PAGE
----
We would also like to see monetary and fiscal coordination that is aimed at restoring price and financial stability expectations in the immediate future, and giving time to affected households, firms, financials, and sovereigns (as was illustrated in the global financial crisis, each liability is an asset to someone else).
In addition, we believe major governments should lay out a plan for coordination with the World Health Organization, International Monetary Fund, and the World Bank in case there are waves of the virus, or it starts to propagate in countries with even weaker public health systems, especially in emerging markets. We will continue to monitor the emerging market space because of the oil price fall (emerging market energy firms have issued a lot of debt recently as have U.S. shale oil producers) and because the virus seems to be taking root in some emerging market countries and could challenge their health systems and economies too.
International cooperation. We would like to see greater international coordination and cooperation to signal that national governments see this crisis as a shared shock with shared solutions, instead of focusing on mainly national solutions with borders going up to protect national populations. Such barriers may be an inevitable counterpart of domestic lockdowns, but vaccine development efforts, information about the virus and its spread, as well as the longer-term outlook for recovery would be boosted by clear signaling that governments are prepared to work together as they did in the global financial crisis. The major central banks moved in this direction over the weekend with coordinated easing and shared dollar swap lines. The public health and fiscal authorities, as well as political leaders, should show the same resolve and cooperation, in our view, to instill both public and market confidence.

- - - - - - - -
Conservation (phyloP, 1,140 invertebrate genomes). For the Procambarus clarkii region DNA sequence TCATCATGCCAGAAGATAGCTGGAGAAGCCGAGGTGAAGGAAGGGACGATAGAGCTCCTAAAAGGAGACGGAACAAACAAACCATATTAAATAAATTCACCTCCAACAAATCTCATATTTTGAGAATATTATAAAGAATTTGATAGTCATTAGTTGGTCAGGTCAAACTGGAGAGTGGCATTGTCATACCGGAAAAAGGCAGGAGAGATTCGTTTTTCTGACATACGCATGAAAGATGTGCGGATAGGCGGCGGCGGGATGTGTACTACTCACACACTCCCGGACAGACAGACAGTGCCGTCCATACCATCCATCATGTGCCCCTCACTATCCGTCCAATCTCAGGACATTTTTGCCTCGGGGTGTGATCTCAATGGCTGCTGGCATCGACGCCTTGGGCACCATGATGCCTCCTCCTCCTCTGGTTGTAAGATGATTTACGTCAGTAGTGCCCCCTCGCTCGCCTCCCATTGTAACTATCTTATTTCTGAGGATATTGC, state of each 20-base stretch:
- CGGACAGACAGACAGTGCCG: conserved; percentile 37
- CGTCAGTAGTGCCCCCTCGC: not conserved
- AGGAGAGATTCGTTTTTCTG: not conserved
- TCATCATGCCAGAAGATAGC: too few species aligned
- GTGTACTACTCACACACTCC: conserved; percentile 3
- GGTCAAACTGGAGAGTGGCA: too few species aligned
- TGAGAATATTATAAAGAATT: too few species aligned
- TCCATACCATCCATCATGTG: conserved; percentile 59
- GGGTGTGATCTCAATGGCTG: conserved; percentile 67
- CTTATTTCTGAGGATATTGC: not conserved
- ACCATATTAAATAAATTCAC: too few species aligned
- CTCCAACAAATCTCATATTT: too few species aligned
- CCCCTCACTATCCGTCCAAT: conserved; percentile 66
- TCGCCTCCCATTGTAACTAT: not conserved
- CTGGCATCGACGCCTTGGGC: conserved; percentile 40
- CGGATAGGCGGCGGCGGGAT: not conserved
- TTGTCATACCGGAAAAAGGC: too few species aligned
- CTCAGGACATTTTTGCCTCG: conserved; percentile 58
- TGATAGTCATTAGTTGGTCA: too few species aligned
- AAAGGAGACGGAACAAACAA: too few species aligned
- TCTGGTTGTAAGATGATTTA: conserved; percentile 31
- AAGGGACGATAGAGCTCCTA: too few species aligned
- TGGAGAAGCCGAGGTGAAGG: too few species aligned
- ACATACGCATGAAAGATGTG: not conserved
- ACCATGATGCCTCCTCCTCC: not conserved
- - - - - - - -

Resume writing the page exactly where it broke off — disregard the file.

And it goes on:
In short, markets want to see that policymakers are willing to step in where markets are failing. They want to see functional governments, independent central banks, and global coordination among policymakers. We believe this is needed to help prevent a crisis in confidence and help economies and capital markets get past the pandemic.
With contributions from Arnab Das, Global Market Strategist for EMEA; David Chao, Global Market Strategist for Asia Pacific; Paul Jackson, Head of Asset Allocation Research; and Luca Tobagi, Product Director and Investment Strategist for EMEA.